UK in Mexico

The Relationship between the two nations began after the Pastry War when the United Kingdom aided Mexico against France. Also, relations improved when Mexico joined alongside the British with the allies to fight the Japanese forces in the Pacific War. Currently Mexico has an embassy in London. The United Kingdom has an embassy in Mexico City and a consulate in Monterrey.

Three Presidents of Mexico have paid State Visits to the United Kingdom: Luis Echeverria in April 1973; Miguel de la Madrid in June 1985; and Felipe Calderon in March/April of 2009. Queen Elizabeth II paid a state visit to Mexico in February/ March 1975.

Mexico is the UK’s second largest market in Latin America after Brazil. A Double Taxation Agreement (DTA) between the UK and Mexico was signed in 1994. A UK/ Mexico Investment Promotion and Protection Agreement (IPPA) has been agreed to and was ratified in 2007.


The EU/Mexico Free Trade Association Agreement has eliminated all tariffs on EU-origin industrial goods. At the end of last year commerce between the two countries had grown more than twice than what it was in the year 1999. The Trade Balance between Mexico and the UK is shown in Exhibit 1.

The Trade Balance between Mexico and the UK reveals that during the years from January 1999 to December 2008, total exports from Mexico to the UK rose a dramatic 173%. Also, imports to Mexico from the UK showed a significant 129% growth during the same period.

Reciprocal actions brought in US$4.4 billion during (2008) in business between the two countries. Compared with the previous year (2007), total commerce between Mexico and the UK has continued to grow without letting-up. During this period statistics recorded an impressive 12.64% growth in total commerce between the two partners.

According to Jonathan C. Clare, British Consul in Monterrey: “Trade between the UK and Mexico will continue to increase in line with the benefits from the new Free Trade Agreement between Mexico and the European Union. Since January 2007 tariffs were lifted on practically all industrial products between both countries.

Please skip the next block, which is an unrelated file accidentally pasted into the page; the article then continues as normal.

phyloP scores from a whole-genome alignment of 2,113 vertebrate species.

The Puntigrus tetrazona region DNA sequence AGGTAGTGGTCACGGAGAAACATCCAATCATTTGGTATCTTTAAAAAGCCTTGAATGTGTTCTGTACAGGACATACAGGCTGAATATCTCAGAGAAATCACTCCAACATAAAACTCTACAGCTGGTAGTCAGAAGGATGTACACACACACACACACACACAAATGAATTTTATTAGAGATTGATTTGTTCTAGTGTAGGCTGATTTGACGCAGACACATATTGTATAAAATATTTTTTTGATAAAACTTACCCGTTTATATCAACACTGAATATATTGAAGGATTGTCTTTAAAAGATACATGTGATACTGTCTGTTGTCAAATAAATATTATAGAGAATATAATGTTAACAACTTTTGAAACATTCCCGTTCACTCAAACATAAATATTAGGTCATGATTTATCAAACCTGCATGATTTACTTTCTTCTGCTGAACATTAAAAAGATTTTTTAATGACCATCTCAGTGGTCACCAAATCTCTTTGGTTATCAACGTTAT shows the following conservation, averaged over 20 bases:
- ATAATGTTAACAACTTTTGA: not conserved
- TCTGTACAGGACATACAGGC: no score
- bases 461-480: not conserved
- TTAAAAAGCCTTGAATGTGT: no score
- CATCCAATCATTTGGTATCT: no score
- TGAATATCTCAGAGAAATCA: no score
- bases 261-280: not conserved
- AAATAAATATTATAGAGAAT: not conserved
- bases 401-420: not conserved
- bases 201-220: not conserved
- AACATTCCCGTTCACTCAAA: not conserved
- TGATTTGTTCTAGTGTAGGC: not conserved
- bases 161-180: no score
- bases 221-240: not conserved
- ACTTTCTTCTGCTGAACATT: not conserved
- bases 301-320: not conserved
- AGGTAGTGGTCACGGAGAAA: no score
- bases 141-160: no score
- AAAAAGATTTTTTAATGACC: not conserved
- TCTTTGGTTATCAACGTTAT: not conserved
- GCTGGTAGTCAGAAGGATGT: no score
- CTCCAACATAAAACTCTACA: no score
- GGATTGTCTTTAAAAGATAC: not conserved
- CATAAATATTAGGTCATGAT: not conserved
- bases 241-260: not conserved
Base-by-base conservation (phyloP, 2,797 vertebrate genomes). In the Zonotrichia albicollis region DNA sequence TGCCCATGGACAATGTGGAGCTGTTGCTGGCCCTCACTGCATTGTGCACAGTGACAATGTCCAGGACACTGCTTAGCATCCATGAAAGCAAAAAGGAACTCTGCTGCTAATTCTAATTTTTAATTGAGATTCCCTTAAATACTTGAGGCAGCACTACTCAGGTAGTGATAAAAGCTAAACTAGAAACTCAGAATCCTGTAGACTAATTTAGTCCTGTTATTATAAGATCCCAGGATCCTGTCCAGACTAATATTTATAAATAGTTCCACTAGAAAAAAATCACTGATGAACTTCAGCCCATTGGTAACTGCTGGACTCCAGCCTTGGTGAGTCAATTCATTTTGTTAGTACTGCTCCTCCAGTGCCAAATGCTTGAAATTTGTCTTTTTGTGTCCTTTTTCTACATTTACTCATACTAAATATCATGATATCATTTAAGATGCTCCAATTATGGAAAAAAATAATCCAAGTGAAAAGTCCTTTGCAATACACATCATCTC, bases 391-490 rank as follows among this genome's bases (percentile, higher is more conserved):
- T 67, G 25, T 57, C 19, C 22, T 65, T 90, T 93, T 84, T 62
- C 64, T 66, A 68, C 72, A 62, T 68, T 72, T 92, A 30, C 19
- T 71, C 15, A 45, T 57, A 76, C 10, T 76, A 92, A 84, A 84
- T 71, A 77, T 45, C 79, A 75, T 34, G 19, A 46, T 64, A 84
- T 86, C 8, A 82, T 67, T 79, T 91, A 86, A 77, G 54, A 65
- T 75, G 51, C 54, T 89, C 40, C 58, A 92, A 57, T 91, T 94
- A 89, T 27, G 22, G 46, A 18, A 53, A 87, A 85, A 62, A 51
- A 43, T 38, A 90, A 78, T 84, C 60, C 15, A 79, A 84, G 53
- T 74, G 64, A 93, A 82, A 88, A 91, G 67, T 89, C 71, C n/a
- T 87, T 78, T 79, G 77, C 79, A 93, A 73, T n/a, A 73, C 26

This Agreement can be viewed as the equivalent of Mexico’s NAFTA with the European Union. We have already seen a significant jump in imports and exports as a result of the reduced tariffs in trading and as new trade corridors are opening up between both countries, as well as heightened interest in products and services in both markets”.

Currently, there are over 800 companies in Mexico recorded with registered British capital. This is over 2% of the total number of companies (34,535) with direct foreign investment documented in Mexico. Companies which received British capital are dedicated mainly to the services sector (52.5%); next is the manufacturing industry (20.6%); and then commerce with (18.3%).

Jonathan C. Clare noted: “All the British companies I have visited in the market have seen periods of sustained growth and their outlook remains positive despite the recent global economic downturn. British companies are attracted by the young skilled labor in Mexico, the growing consumer market, as well as the strategic location in accessing NAFTA markets”.

“Mexico is also a natural gateway to Central and South America. High-end machining companies in the Aerospace sector that have recently set-up operations have probably experienced the highest rampup in their operations, and the outlook in this sector looks particularly promising”, said Clare.

Obviously the UK is an important major investor in Mexico. Britain’s top investors include AstraZeneca; BAT; BP Diageo; Glaxo Smith Kline; Johnson Matthey; GKN; in addition to Shell and Unilever.

There are also NPL Technologies, Mc- Cormick Tractors, Tibbett & Britten, Allied Domecq; plus Cadburys Schweppes and Diageo all have an important presence in Mexico. The list also includes ICI; Invensys; Shell; as well as Tate & Lyle.